Like all the latest interchangeable models, the TZ100 films in 4K at 30 or 25 fps at a bit rate of up to 100Mbps or in Full HD 1080p at 60 or 50 fps at a bit rate of up to 28Mbps. To create the 4K UHD frame, the camera performs a significant crop that reduces the field of view (37-370mm equivalent). This can be an advantage to gain some telephoto reach but problematic if you are after a wide field of view.

The ability to shoot in 4K opens up a world of possibilities, including access to many of Panasonic’s latest features such as:

4K Photo: With this function, you can grab 8MP JPGs from 4K footage shot at 30fps. It is a great asset for fast action or fleeting moments that are difficult to capture, such as image below showing two birds fighting for a place in the bird bath. By default, 4K Photo is accessible from the Function 1 button. (To find out more about 4K Photo, we invite you to read our in-depth article.)

4K Photo extracted from 4K footage at 30fps

4K Cropping: A relatively new 4K function that digitally pans or zooms by cropping the 4K footage to Full HD in-camera. We first tested this function on the Panasonic GX85, and you can see how it works in the video below.


Post Focus: The camera scans the scene for the closest and furthest focus points and takes a 4K video covering the distance between these two points. You can then choose the image with your preferred focus point from the footage and save it as an 8MP JPG. By default, Post Focus is accessible from the Function 2 button.

Light Composition: Captures a continuous 4K video stream but only ever adds new bright pixels to the composition. Good for fireworks, light painting or star trails but is somewhat limiting because it only produces an 8MP JPG.

In addition to the various 4K Photo features, there are also a number of other features worth trying such as:

Time Lapse Shot: Allows you to do interval photo shooting in-camera. Set the shooting interval (1 second to 99:59 minutes) and image count (1-9999).

Snap Video: Quickly record 2, 4, 6 or 8 second clips. Pull focus while recording and fade from monochrome to colour or vice versa.

Stop Motion Animation: Combine multiple still images to create a stop motion animation. You can choose between 4K (25/24p) and Full HD (50/25p) record quality in MP4 format.

Panorama: Merge a number of shots together to create a panorama. Only available as a JPG.

panasonic tz100 review-35

Multiple Exposure: Create a single image from multiple exposures.

Silent Shooting: Use the electronic shutter to shoot in complete silence. Works up to 1/16000s.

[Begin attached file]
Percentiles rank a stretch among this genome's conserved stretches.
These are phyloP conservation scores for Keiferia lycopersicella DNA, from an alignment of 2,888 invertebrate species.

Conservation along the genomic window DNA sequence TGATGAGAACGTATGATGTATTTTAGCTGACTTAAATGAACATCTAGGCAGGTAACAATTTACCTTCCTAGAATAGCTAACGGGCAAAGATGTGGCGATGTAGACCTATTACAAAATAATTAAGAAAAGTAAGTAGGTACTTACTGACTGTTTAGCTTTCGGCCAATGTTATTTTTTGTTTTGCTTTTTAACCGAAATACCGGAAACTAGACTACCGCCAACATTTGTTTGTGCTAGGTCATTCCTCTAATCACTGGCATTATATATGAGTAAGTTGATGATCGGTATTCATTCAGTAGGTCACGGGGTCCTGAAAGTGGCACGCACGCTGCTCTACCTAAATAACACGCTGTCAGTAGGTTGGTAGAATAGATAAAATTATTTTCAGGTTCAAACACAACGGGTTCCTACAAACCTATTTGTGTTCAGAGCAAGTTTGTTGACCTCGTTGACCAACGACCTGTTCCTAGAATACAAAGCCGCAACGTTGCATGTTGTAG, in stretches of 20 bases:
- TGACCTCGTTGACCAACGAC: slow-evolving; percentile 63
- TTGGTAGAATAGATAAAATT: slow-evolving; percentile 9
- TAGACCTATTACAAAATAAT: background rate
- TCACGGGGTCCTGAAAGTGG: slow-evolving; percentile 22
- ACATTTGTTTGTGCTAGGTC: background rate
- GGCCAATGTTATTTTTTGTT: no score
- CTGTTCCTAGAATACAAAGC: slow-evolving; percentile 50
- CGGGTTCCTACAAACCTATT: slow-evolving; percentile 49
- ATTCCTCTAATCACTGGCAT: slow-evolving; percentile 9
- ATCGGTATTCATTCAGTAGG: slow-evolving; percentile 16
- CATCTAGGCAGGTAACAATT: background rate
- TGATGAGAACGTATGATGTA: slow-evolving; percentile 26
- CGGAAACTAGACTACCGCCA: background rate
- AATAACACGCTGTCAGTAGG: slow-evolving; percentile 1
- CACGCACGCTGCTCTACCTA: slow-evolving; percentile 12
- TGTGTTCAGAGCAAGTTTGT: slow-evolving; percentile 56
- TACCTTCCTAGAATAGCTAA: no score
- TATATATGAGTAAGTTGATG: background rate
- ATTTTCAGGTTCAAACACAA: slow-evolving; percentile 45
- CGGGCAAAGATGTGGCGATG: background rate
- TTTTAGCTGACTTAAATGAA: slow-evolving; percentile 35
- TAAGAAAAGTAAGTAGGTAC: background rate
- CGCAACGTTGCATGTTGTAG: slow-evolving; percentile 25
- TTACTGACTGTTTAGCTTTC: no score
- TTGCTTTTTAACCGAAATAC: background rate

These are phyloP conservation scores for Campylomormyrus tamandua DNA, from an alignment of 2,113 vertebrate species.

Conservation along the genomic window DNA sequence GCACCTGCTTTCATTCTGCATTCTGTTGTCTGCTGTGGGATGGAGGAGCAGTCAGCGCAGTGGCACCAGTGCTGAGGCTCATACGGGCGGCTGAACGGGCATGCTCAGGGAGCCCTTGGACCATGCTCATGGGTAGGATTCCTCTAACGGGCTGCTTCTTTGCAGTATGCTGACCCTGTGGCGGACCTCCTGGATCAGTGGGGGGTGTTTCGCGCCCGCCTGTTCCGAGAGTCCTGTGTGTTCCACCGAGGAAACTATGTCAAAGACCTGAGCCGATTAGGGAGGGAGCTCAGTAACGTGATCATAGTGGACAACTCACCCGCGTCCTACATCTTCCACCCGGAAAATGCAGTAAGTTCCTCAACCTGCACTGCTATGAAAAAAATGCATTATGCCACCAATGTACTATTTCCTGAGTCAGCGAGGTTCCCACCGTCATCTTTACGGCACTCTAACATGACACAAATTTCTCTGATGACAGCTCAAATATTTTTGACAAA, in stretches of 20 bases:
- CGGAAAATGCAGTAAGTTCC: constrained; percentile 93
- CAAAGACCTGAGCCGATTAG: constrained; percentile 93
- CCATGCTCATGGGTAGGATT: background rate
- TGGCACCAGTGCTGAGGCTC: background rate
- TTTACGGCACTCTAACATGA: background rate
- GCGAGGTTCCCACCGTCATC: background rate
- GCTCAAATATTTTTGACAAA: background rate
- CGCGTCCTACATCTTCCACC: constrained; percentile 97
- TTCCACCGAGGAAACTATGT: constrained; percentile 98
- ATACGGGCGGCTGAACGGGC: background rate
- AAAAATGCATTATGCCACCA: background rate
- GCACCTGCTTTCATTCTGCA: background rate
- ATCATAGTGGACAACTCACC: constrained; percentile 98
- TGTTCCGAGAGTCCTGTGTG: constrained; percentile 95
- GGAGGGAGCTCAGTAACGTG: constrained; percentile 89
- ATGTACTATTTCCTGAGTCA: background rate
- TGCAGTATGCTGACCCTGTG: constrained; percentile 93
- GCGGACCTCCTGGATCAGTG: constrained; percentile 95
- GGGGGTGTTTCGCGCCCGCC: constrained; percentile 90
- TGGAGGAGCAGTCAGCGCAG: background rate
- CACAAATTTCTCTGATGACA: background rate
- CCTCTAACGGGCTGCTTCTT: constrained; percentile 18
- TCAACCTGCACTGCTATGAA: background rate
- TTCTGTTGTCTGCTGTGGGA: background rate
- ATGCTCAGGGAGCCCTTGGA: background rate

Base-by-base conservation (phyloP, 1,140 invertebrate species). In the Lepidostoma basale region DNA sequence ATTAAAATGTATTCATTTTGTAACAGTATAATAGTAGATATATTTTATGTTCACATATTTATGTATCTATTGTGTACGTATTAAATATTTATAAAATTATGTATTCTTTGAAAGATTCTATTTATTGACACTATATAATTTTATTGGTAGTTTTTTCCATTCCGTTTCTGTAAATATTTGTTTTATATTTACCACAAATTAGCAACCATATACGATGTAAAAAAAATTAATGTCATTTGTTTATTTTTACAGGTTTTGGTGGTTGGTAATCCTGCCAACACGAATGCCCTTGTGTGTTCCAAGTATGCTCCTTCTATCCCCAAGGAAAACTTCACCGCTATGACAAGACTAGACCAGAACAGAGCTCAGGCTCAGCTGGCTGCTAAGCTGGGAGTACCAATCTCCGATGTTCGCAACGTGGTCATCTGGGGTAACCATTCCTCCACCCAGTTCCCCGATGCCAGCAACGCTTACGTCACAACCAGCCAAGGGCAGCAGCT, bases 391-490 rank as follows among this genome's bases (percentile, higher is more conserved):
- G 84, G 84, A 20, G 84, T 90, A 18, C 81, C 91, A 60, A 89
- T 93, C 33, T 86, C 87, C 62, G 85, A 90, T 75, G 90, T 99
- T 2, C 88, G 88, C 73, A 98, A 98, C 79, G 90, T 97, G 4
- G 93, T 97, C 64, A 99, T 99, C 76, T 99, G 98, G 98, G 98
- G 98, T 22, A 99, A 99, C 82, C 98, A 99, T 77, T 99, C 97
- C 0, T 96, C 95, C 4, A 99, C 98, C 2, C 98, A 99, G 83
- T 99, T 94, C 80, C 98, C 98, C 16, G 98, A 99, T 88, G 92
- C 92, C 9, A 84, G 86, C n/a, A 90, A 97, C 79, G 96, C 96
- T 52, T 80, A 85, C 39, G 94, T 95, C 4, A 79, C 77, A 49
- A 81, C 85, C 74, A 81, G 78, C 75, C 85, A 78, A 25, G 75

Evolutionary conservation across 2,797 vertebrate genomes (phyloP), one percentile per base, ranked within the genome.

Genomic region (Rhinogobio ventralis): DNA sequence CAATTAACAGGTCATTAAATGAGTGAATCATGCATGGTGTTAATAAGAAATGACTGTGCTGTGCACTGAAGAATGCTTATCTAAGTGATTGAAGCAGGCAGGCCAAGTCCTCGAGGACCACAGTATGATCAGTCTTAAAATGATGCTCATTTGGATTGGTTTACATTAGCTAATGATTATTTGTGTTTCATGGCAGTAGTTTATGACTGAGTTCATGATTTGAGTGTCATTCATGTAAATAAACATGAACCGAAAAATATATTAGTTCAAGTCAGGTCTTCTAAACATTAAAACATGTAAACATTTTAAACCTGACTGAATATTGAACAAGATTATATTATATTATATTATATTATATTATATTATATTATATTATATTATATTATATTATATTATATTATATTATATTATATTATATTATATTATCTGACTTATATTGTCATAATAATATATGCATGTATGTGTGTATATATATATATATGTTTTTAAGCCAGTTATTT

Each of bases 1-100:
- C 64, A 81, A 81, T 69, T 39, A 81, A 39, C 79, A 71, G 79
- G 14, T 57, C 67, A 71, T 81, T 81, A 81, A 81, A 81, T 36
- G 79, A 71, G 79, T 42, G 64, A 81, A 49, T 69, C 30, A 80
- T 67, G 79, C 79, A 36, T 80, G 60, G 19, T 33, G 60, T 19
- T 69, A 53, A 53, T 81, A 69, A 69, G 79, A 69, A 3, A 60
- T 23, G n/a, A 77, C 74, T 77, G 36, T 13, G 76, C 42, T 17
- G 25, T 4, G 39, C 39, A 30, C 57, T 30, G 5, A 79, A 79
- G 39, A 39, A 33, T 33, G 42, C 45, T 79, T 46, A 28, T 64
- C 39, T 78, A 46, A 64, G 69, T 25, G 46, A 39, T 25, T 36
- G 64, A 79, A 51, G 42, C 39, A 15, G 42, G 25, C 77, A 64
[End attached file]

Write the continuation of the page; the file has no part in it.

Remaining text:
HDR: Takes multiple shots at different exposures and combines them in-camera. Only available if you turn off RAW picture quality in the menu.

In-camera RAW processing: Process an image in-camera. You can make adjustments to exposure, contrast, highlights, shadows, saturation, noise reduction, sharpness and more.

Digital Zoom: The digital zoom extends the range of the optical zoom to the equivalent of 1000mm. It crops the centre of the image, resulting in lower image quality and less resolution.

WiFi connectivity: Connect the camera to a wireless device such as a smartphone or tablet, control the camera from the device, or upload your images.

What I like – Battery life

I was pleasantly surprised by the battery life of the TZ100, which takes the same DMW-BLG10E battery used for the GX85 and LX100. After a full day of shooting stills and 4K video in the Lake District, there were still two bars left flashing on the battery level indicator.

Usually, I complain when companies fail to provide a separate charger with their cameras but in the case of the TZ100, it isn’t really necessary because the battery lasts so long. To charge the camera, I often used our Anker Charger, which we also use to charge our phones.

What hasn’t really changed – Autofocus

  • Depth from Defocus contrast detection autofocus system
  • AFS (single), AFC (continuous), AFF (flexible), MF (manual)
  • Pinpoint, 1-Area, Custom Multi, 49-Area, Tracking and Face / Eye Detection
  • Low (2fps), Medium (6fps), High (10fps) and Super High (50fps at reduced 10MP resolution)

The TZ100 has inherited Panasonic’s Depth from Defocus (DfD) contrast detection autofocus system and comes with the various autofocus modes found on the high-end models.

TZ100, 1/800, f/5, ISO 160 – 25mm (35mm equivalent)

In AFS, we find that the DfD autofocus system works very well. As soon as you half-press the shutter button, the AF point locks right onto the subject with little to no hesitation, even in poor light.